Response to D. Zaring
I would first like to thank David for his thoughtful reply to my initial post. I will address his three main points briefly and in order.
First, David raises a very fair set of questions regarding the choice and emphasis of my case studies. I deliberately chose three networks that were widely seen as successful in the literature, so that they would constitute “hard cases” from the perspective of my own rationalist framework. Another choice I made was to focus on “core” independent TRNs—excluding, for instance, networks formed to facilitate the implementation of European directives and other formal instruments, as well as expert networks not composed primarily of national regulators. These choices were, to a significant extent, driven by the objective of addressing directly Slaughter’s argument that TRNs are legitimate and effective precisely because they are made up of domestic regulators. The argument, it will be recalled, is that national regulators are held accountable by domestic mechanisms, and can ensure effective implementation of international standards through their existing domestic legal authority. It seems to me that this argument would play out quite differently when looking at the kinds of networks I excluded from the scope of my article. Nevertheless, as David’s mention of networks of human rights lawyers illustrates, a recurrent difficulty in the literature is that these different networks to be lumped together. In my view, both proponents and skeptics of networks would benefit from a more granular debate, one that better account for the significant differences between the various phenomena that sail under the “network” flag.
As regards my evaluation of each case study, this is ultimately a question for each reader of the article to judge. This being said, I would vigorously defend my emphasis on the failures of the Basel Committee. I would do so in light both of the disagreements of the 1990s and of the Committee’s resolute insistence, throughout the 2000s, in going forward with a capital adequacy model that is now widely regarded as theoretically flawed and overly responsive to the banks’ preferences. For more detail, I highly recommend Daniel Tarullo’s recent book on Basel II.
Second, David raises the crucial question of alternatives—TRNs, he argues, may fail, but do they fail more often than other institutions? This question is, of course, extremely difficult to answer empirically, but I believe it is also somewhat misdirected. My article is a response to what I see as an overstated normative claim about TRNs—namely, that they can provide effective and accountable global governance in a wide range of regulatory areas, without the undesirable features of more formal institutions. This claim, I argue, is flawed because regulators acting in TRNs are subject to pressure from domestic constituencies, many of the “technical” issues they attempt to address have significant distributive implications, and their informal structure struggles to achieve effective implementation and contain opportunistic defection. Once we acknowledge that TRNs suffer from such limitations, the question is not: “Are they better or worse than—say—the WTO or the UN?,” but rather: “In what circumstances are the various available models of global governance—treaty-based institutions, TRNs, non-governmental networks, and others—most likely to produce the best outcomes?” The question, in other words, becomes one of institutional design.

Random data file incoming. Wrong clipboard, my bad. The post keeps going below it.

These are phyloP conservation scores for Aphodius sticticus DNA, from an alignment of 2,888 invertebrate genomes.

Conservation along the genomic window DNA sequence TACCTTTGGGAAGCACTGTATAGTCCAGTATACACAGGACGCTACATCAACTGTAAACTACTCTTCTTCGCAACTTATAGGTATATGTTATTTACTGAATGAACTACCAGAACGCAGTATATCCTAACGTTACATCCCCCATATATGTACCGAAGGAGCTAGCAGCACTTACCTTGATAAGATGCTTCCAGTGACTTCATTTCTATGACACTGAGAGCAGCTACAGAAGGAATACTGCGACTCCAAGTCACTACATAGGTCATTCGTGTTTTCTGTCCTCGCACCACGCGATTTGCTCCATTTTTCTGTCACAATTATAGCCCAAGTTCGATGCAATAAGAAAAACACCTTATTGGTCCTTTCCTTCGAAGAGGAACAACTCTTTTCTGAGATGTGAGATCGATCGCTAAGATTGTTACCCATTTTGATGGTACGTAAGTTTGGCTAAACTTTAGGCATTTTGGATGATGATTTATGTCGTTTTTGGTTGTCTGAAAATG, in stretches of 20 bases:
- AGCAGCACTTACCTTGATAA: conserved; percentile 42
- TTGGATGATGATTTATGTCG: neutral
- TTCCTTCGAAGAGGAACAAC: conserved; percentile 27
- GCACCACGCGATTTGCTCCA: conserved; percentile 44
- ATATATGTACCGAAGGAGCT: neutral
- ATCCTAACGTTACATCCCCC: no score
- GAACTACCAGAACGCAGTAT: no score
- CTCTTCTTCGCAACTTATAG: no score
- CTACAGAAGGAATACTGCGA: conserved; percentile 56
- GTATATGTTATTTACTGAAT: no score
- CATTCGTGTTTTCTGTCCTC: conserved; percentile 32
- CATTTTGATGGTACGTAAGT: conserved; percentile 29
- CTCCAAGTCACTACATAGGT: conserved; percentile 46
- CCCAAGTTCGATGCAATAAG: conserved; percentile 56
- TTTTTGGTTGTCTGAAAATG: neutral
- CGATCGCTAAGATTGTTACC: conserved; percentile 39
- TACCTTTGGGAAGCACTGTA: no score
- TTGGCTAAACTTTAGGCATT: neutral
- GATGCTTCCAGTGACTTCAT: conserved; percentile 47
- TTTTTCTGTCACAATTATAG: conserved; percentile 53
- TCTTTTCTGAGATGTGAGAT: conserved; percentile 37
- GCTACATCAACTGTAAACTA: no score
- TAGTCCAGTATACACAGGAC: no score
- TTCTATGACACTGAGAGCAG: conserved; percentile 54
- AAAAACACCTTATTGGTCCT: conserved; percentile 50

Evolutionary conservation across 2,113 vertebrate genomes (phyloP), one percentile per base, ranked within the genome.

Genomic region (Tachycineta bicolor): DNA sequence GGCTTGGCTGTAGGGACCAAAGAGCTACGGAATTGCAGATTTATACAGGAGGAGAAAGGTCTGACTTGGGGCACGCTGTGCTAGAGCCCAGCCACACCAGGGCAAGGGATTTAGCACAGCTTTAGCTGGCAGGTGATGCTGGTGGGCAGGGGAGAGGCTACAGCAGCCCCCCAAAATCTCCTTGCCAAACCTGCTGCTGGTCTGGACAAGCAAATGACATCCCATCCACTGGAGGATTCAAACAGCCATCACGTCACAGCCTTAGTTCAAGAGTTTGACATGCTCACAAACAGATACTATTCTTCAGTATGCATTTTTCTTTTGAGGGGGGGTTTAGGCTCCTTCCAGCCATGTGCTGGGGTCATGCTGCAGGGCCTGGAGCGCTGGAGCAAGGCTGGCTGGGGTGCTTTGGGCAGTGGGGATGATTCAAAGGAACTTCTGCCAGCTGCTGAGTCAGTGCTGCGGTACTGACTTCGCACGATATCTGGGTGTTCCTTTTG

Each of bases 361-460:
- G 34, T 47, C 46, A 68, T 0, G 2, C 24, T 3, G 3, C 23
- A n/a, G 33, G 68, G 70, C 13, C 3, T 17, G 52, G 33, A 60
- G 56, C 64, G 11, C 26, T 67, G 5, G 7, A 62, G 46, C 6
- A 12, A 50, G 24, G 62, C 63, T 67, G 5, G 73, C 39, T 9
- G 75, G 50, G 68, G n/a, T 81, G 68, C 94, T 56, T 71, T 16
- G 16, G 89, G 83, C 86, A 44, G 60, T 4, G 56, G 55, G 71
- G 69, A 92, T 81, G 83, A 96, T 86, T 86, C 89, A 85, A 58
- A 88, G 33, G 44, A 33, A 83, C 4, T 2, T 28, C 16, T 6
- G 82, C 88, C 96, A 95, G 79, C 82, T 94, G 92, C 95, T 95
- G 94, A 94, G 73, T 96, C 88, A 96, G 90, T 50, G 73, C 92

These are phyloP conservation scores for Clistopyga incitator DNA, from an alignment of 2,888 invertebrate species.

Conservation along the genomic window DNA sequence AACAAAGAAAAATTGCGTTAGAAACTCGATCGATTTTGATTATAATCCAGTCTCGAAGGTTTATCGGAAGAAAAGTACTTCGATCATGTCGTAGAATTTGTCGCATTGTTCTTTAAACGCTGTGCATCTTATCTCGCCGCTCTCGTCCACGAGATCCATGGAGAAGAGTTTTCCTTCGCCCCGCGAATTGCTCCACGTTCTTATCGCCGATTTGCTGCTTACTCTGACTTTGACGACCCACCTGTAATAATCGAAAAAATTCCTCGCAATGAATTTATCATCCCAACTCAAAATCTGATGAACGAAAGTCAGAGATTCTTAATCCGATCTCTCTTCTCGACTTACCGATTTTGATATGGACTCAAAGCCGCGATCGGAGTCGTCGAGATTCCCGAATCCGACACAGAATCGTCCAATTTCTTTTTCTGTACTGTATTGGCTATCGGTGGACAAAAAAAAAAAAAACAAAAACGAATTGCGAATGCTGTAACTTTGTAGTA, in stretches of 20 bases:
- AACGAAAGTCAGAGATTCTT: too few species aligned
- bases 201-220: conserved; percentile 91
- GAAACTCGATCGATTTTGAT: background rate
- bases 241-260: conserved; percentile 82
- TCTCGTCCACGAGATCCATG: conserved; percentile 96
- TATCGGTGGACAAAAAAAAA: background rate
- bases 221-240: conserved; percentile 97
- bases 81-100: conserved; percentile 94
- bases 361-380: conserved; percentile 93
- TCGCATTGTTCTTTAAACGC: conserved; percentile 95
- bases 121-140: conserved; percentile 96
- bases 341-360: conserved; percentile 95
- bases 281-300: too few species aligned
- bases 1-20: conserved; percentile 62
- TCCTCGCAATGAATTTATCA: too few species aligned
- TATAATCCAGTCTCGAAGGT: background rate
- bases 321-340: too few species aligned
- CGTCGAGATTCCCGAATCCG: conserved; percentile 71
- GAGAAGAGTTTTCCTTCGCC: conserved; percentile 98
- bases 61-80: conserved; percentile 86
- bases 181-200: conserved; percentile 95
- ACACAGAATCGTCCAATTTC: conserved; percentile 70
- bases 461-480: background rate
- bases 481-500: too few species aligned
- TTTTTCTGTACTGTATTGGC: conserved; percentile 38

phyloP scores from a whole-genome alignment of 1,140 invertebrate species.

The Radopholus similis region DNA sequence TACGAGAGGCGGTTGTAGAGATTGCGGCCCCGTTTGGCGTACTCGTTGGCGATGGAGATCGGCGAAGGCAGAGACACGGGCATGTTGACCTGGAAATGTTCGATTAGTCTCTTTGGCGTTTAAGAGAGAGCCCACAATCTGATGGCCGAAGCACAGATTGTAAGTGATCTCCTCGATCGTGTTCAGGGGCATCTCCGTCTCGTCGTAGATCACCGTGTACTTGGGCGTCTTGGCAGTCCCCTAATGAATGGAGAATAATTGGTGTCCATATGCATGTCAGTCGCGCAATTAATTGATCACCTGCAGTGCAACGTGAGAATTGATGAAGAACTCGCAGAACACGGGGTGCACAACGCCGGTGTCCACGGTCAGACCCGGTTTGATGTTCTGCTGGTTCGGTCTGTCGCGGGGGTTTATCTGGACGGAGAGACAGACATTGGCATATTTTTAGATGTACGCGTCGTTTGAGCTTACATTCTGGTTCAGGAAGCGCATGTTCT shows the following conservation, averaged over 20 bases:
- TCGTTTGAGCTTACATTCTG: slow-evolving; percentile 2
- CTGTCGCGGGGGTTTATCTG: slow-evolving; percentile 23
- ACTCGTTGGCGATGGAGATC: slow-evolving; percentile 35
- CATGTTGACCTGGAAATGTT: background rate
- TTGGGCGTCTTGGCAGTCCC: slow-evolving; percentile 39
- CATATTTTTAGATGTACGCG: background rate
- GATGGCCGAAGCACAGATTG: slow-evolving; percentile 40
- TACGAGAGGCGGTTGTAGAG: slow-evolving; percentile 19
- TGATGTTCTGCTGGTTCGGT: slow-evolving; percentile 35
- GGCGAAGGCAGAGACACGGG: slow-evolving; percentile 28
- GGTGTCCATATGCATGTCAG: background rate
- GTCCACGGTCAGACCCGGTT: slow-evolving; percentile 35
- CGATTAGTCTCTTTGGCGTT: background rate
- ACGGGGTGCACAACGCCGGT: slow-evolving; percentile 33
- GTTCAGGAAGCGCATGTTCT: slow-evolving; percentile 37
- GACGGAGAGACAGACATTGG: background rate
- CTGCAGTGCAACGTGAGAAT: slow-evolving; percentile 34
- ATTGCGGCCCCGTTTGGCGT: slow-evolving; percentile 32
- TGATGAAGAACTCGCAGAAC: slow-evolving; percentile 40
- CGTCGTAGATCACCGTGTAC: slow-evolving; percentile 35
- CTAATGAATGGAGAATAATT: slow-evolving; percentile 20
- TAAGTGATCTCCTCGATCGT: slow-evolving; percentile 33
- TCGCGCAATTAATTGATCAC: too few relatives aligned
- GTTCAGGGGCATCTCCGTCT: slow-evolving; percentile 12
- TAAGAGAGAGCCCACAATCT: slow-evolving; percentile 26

My article suggests part of the answer: TRNs are well-suited to address regulatory coordination problems, but not distributive and enforcement problems. This brings me to David’s third point. There is emphatically nothing wrong with coordination, and I am positively delighted that TRNs have effectively addressed some regulatory coordination issues. There is, however, a difficulty with suggesting that TRNs can achieve much more than that: it tends to conceal the institutional trade-offs—greater formality, rigidity, and international constraint on state sovereignty—that are inevitably required to deal with distribution and enforcement. This difficulty becomes more significant once we realize that so-called “technical” areas of international regulation are in fact rife with such distributive and enforcement problems, rather than being primarily coordination problems that can be solved by a rational consensus of disinterested experts.
On a more positive note, I also believe that the stark choice David posits between TRNs and the traditional “grand bargain” model—embodied by institutions like the ICJ, the UN, the UN Convention of the Law of the Sea, and the WTO—does not exhaust the possibilities. In an upcoming paper, I will argue that a more modest approach to international regulatory cooperation—based on mutual recognition among countries with comparable levels of regulation, continuous review of the adequacy of foreign standards, and credible reciprocity in rulemaking and enforcement—may be more promising in many areas. The SEC’s recent efforts to promote bilateral mutual recognition arrangements may turn out to be an important step in that direction.
Thank you again, David, for participating in this online symposium. My own perspective on TRNs is, as you pointed out, more skeptical than that of other scholars in the field. Nevertheless, I sincerely hope that my article will contribute to clarifying the issues and arguments on both sides, and that the case studies will be useful even to scholars who are more optimistic regarding the global governance potential of TRNs.